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Show HN: Stormah, cloud notes stored in your own Git repo (stormah.com)
79 points by dschroer 52 days ago | hide | past | favorite | 30 comments

I'd be much more interested if it was a mobile app.

I already have native git client and text writing application on my desktop, I don't need a web page trying to replace both. However, a simple to use mobile client with first-class git workflow support is missing.

Try https://gitjournal.io/ . It's open source and works very well for me. Don't forget to donate if you like it, the dev is super nice!

I've been using Working Copy [0] for quite some time and have yet to meet any limitations. It's a freemium business model (though the free version did have more than enough functionality for me until I wanted to push from my mobile device as well) but the one time $5 payment is well worth it in my opinion for how high quality of an app it is. It has some crazy features and crisp integration with the iOS workflow, I'd highly recommend it.

0. https://workingcopy.app/

I just use termux on Android; whether that counts as simple to use will depend very much on your personal preferences, but it was really easy in my opinion, and conveniently gives me the same workflow everywhere. You can also add shortcuts to your launcher and add some scripting if you want to make the whole thing smoother.

Beware, Termux + vim uses too much battery in my old phone

> I already have native git client and text writing application on my desktop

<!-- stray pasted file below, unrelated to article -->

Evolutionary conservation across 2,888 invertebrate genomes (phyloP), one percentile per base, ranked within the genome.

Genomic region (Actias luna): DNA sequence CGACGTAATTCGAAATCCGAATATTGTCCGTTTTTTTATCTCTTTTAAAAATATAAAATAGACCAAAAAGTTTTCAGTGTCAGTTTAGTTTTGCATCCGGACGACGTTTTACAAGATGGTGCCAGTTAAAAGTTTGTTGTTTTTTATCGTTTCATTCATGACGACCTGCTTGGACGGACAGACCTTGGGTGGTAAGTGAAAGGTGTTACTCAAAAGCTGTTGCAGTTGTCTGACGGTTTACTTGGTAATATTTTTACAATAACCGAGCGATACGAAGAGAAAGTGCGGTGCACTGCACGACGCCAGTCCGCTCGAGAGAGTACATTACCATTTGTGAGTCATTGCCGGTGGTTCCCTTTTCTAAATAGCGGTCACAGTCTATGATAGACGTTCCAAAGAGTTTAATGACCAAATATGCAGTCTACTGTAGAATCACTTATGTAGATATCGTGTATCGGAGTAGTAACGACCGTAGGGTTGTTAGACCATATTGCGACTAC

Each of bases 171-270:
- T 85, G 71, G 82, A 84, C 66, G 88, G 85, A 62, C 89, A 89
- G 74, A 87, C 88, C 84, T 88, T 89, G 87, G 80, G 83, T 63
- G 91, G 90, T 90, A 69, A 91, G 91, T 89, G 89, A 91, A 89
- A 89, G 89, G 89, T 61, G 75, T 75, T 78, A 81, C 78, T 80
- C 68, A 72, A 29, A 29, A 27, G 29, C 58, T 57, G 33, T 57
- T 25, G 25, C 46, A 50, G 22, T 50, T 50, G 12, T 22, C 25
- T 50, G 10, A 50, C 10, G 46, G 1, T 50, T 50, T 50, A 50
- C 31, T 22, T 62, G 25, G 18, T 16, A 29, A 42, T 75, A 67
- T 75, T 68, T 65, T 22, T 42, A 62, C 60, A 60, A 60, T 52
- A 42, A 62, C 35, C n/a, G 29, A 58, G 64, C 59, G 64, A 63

You can't just tell us you have a non-electron app and not tell us what it is, don't leave us hanging!

The number one priority in a notes syncing app for me is E2E encryption[1]. Even with a private git repo, you're still most likely storing your plaintext notes on a third-party server. I wish there were more options satisfying this requirement.

[1] Even if you currently have no "out of line" ideas, it's very damaging to creativity to let a medium requiring self-censorship become a part of your thought process, as notes can be. The default for notes should be as private as possible.

If folks want to use a GitHub repo for note taking, you can also try GitHub.dev, which gives you the power of VS Code, to edit repos entirely from the browser. Since VS Code has a prolific ecosystem, you can enhance and augment your note taking workflow via extensions (themes, keybinding, productivity enhancements, etc.), which makes it a pretty nice experience: https://twitter.com/lostintangent/status/1429483662257446916....

> What if I cancel my subscription?

> [...] You will no longer be able to access our suite of apps.

The try button seems to take you to a working version of the app, is the intention to make this paid at some point later?

I don't mind paying but I object to those applications that make it appear like they're free and then once you've started using them ask you for payment on the basis you were only on a "premium trial" when you start.

This seems very familiar to a bash application I created that follows the zettelkasten note taking method. The source can be found here https://github.com/AndrewCopeland/zettelkasten

Each note is saved as a markdown file in GitHub and can be searched and linked easily from the zk cli.

> What if I cancel my subscription?

I'm not sure you can charge people for what amounts to a <textarea> that makes a git commit. Seems like you're sharing this a bit early, since there's only one app despite the FAQ sounding like there's a whole ecosystem.

I didn’t get a penny about the project. I know what git is, of course. And I do store my notes in my git repository, in markdown format. I use vim on my Linux machine and Markor on my Android phone. But again: what is this project about?